In a recent article, Gene Foxwell, a senior web developer for Envision Online, likens an Internet without standards to trying fit a square peg into a round hole. It’s frustrating, time consuming and a lost cause.
Foxwell uses an analogy of a child trying to build a structure with both LEGOs and off-brand bricks. Though they may look similar, the two different types of bricks won’t fit together, no matter how hard you try.
“As children, many of us had the joy of playing with the magical little multi-coloured plastic blocks commonly known as LEGO. Almost miraculously, these simple interlocking bricks could be combined into nearly any shape we could imagine. Sadly, nearly everyone at one point or another also ran into the toy’s arch nemesis: the monstrously terrible off-brand bricks.”
On the surface, web browsers look like they all do the same job: display web pages across different operating system configurations. However, as any usability or QA specialist will tell you, web code does not by nature work ubiquitously across browsers or operating systems. Yet when standards are used, the web development becomes much more streamlined, reliable, and manageable.
This is one of the reasons Web Inventor Tim Berners-Lee helped form the World Wide Web Consortium (W3C). The approach? Develop standards for the web in a global, market-driven, collaborative and fair process. The goal? To save developers time, drive the development of better internet and web based experiences, foster interoperability and compatibility, drive innovation, improve performance and foster efficiency. The outcome? The technology “building blocks” that have been created using this model have revolutionized the web and changed the world. The model has not only worked for decades to drive innovation and advance technology for humanity, it has been instrumental in expanding global markets and drive global economic development.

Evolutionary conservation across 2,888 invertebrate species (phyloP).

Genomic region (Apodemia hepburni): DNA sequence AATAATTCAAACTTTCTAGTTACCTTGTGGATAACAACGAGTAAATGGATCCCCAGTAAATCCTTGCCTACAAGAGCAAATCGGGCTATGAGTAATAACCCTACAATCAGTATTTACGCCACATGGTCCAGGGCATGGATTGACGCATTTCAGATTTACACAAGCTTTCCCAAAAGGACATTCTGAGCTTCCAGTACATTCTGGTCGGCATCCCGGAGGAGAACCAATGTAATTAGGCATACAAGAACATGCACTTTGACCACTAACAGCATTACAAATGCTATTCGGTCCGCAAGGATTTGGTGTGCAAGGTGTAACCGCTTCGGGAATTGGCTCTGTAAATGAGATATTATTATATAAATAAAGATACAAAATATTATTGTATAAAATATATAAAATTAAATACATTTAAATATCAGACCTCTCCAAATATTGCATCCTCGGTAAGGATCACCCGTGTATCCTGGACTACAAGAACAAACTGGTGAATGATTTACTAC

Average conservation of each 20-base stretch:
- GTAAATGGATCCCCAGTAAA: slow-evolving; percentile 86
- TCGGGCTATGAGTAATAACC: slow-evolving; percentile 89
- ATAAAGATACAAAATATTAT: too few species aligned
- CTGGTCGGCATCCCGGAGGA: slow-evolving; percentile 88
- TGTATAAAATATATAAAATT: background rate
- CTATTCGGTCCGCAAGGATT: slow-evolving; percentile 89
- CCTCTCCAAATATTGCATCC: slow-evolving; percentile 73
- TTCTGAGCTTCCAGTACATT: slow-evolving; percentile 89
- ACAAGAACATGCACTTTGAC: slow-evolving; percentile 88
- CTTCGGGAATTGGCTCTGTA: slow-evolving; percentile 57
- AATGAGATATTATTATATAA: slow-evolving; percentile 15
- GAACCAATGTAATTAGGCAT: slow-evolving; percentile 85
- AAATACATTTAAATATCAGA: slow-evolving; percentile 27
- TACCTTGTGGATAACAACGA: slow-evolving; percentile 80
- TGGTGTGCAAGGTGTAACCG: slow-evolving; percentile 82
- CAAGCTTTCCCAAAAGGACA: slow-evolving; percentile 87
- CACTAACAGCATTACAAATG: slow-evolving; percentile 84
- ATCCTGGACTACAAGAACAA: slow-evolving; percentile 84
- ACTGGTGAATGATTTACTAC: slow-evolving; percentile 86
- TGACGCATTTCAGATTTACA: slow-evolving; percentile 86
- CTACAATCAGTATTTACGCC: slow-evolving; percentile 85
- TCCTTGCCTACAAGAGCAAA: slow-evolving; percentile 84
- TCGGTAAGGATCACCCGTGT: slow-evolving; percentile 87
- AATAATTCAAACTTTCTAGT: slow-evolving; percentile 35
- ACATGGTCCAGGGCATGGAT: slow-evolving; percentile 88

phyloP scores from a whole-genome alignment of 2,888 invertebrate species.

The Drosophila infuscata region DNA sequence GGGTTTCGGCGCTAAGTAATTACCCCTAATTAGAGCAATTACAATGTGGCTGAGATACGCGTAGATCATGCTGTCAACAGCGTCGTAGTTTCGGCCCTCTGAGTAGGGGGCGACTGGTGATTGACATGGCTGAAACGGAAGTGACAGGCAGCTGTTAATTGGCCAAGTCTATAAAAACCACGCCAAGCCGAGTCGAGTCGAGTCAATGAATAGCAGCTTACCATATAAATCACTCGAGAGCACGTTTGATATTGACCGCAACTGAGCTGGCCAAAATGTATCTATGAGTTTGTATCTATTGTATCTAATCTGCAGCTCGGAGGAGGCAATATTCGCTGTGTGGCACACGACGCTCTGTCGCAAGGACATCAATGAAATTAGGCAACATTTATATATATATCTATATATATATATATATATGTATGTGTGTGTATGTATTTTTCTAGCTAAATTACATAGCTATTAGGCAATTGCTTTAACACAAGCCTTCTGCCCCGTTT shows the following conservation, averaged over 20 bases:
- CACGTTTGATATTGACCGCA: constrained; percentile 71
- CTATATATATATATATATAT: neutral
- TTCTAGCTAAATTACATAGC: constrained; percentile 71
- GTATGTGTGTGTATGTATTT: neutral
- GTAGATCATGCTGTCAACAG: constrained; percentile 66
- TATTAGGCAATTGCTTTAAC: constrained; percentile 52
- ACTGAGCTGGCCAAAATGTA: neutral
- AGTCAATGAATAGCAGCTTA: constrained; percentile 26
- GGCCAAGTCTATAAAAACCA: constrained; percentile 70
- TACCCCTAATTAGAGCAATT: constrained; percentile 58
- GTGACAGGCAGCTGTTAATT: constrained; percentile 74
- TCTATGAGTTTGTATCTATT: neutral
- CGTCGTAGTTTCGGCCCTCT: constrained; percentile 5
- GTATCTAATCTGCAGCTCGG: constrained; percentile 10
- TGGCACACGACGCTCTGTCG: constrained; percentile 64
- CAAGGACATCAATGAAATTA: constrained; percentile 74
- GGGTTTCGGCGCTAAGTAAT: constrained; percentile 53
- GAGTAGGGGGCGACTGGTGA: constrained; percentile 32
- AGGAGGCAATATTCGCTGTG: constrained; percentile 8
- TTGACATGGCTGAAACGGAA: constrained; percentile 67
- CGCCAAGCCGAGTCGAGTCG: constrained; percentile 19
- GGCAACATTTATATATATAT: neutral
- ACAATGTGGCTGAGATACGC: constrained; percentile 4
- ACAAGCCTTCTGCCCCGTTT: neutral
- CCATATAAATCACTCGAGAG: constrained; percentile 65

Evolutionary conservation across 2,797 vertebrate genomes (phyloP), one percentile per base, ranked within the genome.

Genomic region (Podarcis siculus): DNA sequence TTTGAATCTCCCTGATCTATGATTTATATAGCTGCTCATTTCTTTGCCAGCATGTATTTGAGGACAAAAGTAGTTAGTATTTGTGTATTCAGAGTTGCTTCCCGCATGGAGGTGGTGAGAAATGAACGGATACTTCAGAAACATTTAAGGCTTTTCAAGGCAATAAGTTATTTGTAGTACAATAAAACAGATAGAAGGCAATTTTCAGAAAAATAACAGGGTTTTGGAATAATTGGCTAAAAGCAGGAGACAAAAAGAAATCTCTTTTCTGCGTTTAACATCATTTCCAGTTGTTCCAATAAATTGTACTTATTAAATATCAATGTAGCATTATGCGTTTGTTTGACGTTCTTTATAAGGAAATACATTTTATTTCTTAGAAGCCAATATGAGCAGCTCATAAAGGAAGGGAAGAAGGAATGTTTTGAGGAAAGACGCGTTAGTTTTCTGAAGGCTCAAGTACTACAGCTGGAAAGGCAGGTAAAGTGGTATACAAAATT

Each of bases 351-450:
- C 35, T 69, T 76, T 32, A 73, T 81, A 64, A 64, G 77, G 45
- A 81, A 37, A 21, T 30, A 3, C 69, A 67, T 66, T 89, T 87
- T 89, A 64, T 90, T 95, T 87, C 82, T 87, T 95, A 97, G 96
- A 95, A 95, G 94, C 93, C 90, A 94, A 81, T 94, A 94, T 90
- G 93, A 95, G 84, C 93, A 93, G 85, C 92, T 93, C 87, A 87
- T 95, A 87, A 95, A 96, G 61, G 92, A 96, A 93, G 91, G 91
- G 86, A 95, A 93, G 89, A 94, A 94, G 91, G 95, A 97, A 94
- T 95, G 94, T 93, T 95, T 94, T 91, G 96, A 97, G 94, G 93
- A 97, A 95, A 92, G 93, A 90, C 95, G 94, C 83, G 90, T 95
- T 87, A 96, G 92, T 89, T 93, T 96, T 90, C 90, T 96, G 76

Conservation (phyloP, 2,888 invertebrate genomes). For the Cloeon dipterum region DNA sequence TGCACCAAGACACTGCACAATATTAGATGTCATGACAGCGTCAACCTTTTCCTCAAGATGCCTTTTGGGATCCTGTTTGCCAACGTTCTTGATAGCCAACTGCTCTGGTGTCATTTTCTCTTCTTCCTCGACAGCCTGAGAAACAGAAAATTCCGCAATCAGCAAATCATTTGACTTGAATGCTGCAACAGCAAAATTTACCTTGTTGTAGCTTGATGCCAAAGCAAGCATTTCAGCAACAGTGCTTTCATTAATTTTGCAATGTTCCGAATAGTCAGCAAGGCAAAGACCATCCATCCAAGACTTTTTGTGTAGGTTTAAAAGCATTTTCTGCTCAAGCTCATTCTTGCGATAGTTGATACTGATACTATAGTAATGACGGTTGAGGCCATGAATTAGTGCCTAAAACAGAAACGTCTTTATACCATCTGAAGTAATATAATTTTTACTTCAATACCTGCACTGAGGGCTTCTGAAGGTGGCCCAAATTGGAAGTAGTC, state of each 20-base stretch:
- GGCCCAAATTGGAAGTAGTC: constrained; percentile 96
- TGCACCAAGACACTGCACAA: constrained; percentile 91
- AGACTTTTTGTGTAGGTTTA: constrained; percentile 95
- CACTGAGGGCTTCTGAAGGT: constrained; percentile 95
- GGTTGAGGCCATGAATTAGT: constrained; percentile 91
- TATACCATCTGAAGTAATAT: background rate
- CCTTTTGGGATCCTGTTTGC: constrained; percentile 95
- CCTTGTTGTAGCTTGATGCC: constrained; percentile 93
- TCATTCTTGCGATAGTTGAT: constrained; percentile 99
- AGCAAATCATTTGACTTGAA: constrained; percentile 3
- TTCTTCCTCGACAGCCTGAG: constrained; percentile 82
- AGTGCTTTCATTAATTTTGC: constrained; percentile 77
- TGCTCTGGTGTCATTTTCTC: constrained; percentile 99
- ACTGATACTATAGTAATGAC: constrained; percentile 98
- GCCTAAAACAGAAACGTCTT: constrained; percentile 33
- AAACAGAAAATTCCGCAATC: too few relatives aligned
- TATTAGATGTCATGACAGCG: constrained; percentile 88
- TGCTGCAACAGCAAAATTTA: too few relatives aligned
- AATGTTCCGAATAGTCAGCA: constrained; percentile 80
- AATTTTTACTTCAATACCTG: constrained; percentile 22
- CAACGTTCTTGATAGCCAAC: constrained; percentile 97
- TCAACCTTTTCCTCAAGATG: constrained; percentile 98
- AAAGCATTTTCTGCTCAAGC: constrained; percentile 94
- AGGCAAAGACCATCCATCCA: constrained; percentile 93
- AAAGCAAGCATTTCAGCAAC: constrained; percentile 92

Despite the success of open technology development models, we live in an era where some believe it’s time for the open, market-driven technology development models to change, becoming more regulated and/or controlled by centralized decision making bodies.
The OpenStand community supports the ongoing use of open technology and standards development principles. We invite standards and technology development professionals as well as industry, education, non-profits and standards development organizations to stand with us as advocates for a future where technology development is open, market driven and globally accessible.